Adhesion and signaling in metastatic melanoma


The goal of the “Adhesion and Signaling” Team is  to discover new vulnerabilities of cancer cells by better understanding the mechanisms underlying tumor metastasis, the leading cause of mortality in patients with cancer. We focus on melanoma, the deadliest form of skin cancer, where the presence of metastases is associated with very poor survival of patients. We are particularly interested in how changes in cell adhesion promote aberrant tumor cell migration, and how these can be targeted therapeutically.

Changes in cell adhesion can be due to genetic alterations within cancer cells but can also be triggered by external signals from the microenvironment. Previous research has mostly focused on cell-intrinsic processes that were assessed in vitro. Yet the influence of external stimuli on cancer cell adhesion remains largely unknown, especially in the context of non-epithelial tumors like melanomas. Studying how these stimuli are sensed and integrated into signaling cascades that adapt cell behaviors, including adhesion, requires in vivo experimentation. The powerful genetics and unparalleled imaging capabilities of zebrafish offer a unique platform to investigate adhesion signaling in melanoma metastasis. Our laboratory examines the impact of microenvironmental cues on cancer cell adhesion, and aims to identify new adhesion molecules and cell-surface receptors that regulate melanoma cell migration in vivo. Potential drug targets are uncovered by mechanistic analyses in human cells and zebrafish models with the long-term objective to develop innovative therapies against metastatic cancer.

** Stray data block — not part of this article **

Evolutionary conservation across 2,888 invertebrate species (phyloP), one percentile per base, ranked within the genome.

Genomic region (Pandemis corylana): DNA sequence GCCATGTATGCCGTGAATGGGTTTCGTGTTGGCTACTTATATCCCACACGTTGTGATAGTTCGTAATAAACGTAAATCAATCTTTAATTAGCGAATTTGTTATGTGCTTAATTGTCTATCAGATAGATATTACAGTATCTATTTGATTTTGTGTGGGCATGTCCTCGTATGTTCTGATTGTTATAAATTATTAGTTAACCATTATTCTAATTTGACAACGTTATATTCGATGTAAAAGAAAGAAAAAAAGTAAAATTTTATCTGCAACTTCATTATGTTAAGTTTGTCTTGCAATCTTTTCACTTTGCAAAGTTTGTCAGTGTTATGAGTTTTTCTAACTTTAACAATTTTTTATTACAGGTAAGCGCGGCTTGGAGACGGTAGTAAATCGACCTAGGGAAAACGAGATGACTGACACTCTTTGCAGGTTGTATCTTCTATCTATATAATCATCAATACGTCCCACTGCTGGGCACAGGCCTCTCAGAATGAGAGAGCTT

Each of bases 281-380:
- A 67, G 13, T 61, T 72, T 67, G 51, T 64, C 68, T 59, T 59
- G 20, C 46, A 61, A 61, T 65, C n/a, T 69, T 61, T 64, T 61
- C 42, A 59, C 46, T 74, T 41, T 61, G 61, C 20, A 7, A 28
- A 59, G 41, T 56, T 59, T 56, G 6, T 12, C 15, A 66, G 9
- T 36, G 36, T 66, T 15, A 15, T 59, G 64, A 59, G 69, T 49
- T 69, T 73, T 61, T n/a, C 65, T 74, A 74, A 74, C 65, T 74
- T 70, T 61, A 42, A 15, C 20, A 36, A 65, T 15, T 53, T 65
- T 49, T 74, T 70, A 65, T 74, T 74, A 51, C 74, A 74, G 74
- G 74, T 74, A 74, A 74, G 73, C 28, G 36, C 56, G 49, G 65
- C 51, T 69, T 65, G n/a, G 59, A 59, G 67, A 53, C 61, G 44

Cell behaviors result from the integration of multiple external signals from the niche, including the presence of soluble factors and neighboring cells, sensed by cell-surface receptors and adhesion molecules, respectively. Our previous work has suggested that the dysregulation of these mechanisms in melanoma by genetic alterations or stresses from the tumor microenvironment can modify cell adhesion and migration, and ultimately lead to metastasis. The interplay between environmental stimuli and cancer cell adhesion remains under-studied, despite its clear therapeutic implications. To investigate this interplay, our lab is pursuing two main approaches.

Approach 1:
Define the mechanisms by which environmental signals modulate melanoma cell adhesion using genetics and in vivo imaging in zebrafish.

Approach 2:
Identify therapeutically actionable cell-surface molecules involved in melanoma metastasis through genetic studies and drug testing in zebrafish melanoma and human cell lines.

We use a well-established model of melanoma in zebrafish and have developed tools to faithfully recapitulate the genetics of the human disease in these primary tumors in relatively short time-frames. We can thus combine high-throughput genetic manipulation with cutting-edge live-imaging in zebrafish melanomas to probe factors in the tumor microenvironment and observe the behavior of cancer cells in situ. Our research program will greatly improve our understanding of the mechanisms by which microenvironmental signals affect tumor cell behaviors, and may open new therapeutic perspectives on the process of metastasis.